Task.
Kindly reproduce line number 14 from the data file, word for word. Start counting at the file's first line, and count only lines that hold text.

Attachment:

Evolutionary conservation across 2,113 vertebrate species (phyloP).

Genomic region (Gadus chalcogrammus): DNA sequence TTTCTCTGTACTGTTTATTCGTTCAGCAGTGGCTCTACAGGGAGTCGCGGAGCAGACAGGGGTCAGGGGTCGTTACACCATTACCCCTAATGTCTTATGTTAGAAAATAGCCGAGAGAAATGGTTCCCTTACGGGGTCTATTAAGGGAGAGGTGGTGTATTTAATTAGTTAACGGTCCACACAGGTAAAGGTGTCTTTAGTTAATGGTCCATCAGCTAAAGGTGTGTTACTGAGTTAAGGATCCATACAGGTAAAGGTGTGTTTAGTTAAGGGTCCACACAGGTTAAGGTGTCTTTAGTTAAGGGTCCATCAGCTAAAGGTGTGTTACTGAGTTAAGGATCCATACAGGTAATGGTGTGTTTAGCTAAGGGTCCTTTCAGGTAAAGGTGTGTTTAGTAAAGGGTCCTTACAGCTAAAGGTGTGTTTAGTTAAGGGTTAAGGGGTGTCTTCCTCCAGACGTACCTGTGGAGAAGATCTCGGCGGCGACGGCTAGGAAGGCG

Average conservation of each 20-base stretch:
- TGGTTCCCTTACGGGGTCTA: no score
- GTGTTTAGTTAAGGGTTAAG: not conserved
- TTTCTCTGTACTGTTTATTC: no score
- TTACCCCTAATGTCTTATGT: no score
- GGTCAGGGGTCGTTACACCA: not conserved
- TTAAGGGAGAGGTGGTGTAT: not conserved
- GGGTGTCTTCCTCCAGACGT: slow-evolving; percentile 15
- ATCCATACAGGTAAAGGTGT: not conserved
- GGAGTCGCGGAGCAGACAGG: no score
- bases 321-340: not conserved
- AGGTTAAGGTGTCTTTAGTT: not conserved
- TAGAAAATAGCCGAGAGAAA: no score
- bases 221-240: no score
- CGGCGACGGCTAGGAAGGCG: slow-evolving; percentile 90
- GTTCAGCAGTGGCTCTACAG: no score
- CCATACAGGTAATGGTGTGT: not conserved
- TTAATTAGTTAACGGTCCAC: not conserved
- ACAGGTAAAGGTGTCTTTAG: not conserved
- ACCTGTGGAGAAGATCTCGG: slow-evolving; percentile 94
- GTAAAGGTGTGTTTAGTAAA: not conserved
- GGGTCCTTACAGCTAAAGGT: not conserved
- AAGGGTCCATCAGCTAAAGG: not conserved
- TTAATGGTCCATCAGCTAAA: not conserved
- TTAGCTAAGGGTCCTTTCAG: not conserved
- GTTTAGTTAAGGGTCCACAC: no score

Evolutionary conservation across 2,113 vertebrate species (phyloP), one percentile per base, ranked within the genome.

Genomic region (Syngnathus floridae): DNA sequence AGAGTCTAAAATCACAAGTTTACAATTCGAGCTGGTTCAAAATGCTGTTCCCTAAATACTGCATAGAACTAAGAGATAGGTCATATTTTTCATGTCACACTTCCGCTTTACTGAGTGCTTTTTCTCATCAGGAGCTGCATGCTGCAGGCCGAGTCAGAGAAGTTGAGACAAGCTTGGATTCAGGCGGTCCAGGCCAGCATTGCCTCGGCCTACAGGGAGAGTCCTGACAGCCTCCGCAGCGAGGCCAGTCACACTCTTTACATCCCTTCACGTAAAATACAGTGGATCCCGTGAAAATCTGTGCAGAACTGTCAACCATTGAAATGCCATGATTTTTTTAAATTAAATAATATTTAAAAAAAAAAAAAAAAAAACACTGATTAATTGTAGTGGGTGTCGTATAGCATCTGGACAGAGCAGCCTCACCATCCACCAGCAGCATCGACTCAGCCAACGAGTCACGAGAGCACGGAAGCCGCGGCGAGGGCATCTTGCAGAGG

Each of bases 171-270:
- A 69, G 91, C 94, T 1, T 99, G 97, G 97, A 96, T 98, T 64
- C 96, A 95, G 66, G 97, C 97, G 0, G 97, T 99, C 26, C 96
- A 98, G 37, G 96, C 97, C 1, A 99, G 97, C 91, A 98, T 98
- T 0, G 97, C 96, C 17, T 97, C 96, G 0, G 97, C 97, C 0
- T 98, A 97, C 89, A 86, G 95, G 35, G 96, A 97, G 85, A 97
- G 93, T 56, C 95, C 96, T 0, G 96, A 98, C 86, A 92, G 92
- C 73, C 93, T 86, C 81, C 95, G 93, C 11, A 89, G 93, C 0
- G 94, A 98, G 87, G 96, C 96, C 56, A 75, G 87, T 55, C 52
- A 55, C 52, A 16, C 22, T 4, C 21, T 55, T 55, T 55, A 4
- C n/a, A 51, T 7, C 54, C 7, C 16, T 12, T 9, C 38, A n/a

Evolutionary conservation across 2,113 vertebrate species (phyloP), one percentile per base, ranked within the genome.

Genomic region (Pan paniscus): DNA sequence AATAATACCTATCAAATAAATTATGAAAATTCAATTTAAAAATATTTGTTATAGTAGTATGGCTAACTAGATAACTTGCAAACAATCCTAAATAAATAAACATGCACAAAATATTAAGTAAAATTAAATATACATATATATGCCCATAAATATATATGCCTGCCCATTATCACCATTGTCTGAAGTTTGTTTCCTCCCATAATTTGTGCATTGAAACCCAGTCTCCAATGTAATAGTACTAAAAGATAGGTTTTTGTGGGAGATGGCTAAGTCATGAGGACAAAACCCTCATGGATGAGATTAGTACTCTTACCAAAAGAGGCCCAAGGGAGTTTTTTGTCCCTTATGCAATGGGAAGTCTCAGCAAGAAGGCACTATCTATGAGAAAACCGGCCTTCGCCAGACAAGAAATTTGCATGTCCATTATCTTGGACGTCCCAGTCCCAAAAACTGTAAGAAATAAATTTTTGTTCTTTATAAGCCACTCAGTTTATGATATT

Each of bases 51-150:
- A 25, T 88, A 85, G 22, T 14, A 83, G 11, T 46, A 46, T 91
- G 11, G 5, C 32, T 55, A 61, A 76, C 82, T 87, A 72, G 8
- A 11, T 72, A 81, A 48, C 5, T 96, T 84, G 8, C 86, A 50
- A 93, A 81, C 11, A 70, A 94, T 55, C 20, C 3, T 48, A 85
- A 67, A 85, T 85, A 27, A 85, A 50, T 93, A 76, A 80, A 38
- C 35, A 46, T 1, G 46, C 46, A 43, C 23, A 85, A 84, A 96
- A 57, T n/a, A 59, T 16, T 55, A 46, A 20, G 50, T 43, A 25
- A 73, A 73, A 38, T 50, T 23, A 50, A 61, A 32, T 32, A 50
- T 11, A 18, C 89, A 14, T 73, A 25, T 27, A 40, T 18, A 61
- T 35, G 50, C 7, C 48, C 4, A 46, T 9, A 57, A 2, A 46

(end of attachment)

- AGGTTAAGGTGTCTTTAGTT: not conserved